The history of education is such that it implicitly creates divisions in a winners / losers model. Those that win the wars often write the history books we learn from. That’s why as children, we’re kept from the facts about the slave labor and rebellion movements for the 500 or so years of the Western Hemisphere’s history. Imagine if kids knew that in 1804, Black slaves actually rebelled against their slave masters and creates their own nation with the premise of independence. Imagine if kids saw more photos of Latinos and Asians standing alongside Blacks and Whites during the Civil Rights Movement instead of isolating the races present in that movement to African-Americans. Imagine if they knew that women were the backbone to indigenous cultures throughout the Americas, and that Columbus didn’t discover anything … and got credit for it anyways.

The worst part is that there are well-meaning adults standing in front of them who know these facts, but with the push for knowing minutiae that we can answer on bubble sheets and less on critical thought, education becomes muddled. Then again, we have strong pockets of the spirit of Freire living right here in this country. We have teachers willing to engage students, and let them ask the questions that lead to the aforementioned answers. We have administrators who protect their schools from the insidious nature of present social studies textbooks. We have allies who want kids to have strong foundations in their core subjects, but take those and ask as loudly as possible why things are as they are.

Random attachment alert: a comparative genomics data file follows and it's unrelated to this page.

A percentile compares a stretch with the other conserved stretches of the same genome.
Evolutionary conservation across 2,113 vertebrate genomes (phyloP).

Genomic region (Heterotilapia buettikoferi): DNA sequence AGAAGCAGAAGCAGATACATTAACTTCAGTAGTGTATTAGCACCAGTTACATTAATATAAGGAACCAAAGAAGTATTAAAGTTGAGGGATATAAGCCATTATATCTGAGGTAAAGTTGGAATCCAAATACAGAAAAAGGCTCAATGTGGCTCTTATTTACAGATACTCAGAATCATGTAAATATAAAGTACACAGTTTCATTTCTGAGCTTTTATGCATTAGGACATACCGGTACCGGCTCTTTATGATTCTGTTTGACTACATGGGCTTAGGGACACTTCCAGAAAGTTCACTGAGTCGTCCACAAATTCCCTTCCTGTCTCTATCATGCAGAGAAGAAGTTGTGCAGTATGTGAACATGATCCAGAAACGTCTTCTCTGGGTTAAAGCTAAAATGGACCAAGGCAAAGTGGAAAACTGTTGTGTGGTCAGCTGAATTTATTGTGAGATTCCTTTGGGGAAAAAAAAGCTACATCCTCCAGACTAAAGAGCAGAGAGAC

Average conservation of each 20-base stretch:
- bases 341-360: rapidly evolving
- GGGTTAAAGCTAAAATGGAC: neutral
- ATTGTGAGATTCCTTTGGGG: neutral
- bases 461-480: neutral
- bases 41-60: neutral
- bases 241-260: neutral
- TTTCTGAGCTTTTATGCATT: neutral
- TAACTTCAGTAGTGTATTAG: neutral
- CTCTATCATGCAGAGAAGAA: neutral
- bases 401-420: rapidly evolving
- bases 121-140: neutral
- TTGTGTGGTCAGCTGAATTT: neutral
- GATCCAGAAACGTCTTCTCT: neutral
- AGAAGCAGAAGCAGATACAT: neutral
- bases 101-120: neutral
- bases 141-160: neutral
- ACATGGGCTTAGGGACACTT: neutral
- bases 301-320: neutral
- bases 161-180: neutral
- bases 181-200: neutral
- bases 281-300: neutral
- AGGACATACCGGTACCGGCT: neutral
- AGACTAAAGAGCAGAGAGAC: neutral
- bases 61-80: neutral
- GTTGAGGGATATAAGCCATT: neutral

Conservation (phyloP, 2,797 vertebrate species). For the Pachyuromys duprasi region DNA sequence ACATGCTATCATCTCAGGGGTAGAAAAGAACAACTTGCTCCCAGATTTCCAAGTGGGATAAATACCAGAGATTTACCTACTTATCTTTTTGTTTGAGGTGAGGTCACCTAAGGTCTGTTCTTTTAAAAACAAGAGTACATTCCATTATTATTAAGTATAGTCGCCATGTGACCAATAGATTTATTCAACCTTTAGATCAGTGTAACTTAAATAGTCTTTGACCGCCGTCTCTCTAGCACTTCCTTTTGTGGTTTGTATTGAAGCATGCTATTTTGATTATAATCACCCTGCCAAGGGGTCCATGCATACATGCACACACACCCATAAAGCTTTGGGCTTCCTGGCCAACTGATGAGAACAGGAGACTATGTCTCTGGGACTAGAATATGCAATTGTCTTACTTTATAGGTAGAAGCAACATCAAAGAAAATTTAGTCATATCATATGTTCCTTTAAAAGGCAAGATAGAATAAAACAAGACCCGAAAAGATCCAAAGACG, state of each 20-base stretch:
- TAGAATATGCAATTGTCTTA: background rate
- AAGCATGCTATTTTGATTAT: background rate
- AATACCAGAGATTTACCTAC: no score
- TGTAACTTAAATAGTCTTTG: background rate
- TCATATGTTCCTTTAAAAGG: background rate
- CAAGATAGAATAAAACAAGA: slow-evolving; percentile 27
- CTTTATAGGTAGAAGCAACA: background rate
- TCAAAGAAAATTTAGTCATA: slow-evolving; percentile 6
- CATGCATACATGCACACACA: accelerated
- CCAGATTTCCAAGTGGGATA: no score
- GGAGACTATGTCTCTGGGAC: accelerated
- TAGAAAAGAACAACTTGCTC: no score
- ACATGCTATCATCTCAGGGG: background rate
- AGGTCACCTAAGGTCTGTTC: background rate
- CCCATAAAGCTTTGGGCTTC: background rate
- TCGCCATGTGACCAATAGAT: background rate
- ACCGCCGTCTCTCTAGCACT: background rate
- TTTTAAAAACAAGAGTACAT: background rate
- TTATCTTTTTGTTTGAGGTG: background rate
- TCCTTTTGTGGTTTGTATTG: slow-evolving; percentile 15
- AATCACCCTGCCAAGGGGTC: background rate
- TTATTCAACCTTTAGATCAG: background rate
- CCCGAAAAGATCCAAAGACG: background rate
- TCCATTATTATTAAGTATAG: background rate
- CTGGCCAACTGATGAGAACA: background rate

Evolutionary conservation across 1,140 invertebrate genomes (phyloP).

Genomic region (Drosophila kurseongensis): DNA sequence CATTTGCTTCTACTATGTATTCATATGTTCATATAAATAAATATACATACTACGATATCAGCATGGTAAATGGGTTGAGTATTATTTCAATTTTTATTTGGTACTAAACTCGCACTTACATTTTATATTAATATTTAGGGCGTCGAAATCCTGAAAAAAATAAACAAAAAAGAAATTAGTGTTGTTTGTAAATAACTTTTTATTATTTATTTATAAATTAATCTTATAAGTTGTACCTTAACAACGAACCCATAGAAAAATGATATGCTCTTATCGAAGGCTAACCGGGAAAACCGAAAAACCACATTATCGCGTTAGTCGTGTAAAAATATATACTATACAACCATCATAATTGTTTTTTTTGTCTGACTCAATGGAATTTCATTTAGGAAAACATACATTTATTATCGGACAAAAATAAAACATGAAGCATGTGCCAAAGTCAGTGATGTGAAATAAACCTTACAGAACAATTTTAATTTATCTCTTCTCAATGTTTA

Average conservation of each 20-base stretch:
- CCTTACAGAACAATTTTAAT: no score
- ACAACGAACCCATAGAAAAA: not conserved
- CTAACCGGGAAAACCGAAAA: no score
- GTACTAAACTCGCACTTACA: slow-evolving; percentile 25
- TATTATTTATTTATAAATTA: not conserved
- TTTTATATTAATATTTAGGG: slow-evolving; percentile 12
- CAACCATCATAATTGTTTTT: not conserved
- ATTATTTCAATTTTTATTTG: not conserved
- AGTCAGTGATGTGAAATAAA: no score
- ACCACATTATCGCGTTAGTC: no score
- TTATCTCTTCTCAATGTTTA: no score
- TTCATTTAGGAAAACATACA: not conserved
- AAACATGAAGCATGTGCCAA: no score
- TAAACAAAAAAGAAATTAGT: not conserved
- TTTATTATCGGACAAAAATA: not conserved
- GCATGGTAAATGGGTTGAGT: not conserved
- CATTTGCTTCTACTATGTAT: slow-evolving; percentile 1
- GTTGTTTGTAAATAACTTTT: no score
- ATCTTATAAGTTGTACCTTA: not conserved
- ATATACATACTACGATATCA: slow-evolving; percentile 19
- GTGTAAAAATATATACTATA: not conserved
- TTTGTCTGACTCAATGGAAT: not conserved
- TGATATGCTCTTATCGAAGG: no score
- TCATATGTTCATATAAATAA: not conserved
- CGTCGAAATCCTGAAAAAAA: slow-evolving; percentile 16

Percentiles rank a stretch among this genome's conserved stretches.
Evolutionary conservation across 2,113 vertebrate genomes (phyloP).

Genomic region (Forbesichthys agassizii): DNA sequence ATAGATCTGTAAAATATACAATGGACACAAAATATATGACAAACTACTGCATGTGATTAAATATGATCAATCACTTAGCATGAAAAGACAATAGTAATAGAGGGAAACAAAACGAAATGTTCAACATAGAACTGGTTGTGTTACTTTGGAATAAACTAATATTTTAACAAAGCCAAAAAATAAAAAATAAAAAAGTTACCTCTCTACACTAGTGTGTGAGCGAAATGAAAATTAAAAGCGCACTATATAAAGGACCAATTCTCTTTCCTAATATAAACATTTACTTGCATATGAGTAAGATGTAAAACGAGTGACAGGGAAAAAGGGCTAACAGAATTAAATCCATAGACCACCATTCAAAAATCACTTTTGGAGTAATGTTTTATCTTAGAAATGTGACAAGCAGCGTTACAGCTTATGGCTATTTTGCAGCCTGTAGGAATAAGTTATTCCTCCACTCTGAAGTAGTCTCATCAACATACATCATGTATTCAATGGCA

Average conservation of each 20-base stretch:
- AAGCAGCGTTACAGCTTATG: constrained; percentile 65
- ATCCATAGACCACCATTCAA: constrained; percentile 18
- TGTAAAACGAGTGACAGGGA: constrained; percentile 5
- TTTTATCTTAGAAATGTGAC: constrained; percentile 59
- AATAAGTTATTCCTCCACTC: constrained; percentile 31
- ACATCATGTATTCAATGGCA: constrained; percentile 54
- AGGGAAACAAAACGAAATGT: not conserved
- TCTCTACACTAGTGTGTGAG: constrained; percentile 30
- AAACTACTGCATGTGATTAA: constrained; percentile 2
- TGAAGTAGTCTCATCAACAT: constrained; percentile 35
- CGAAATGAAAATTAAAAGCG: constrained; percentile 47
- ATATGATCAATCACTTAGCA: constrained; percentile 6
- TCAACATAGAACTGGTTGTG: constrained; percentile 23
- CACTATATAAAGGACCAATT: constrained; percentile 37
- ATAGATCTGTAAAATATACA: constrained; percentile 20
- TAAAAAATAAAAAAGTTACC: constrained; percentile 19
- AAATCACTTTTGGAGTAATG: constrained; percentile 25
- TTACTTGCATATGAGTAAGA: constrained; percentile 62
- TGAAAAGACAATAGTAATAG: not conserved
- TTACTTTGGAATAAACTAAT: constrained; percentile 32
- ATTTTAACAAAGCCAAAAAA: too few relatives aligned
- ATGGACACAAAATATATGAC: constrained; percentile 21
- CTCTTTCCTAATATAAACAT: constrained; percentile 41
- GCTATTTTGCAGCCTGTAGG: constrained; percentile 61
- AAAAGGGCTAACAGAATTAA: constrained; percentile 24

They just don’t speak too much about it. Yes, more ironies in play.

We need more questions, because the answers we have right now simply aren’t working. If we get kids to ask questions now, they’ll find some answers, hopefully in time for either of us to see it. This sort of function can only happen in the very places reformers are attacking now: public schools. We the people control those domains.

Let’s ask them what’s going on.

Jose, who has a #LoveForPublicEd …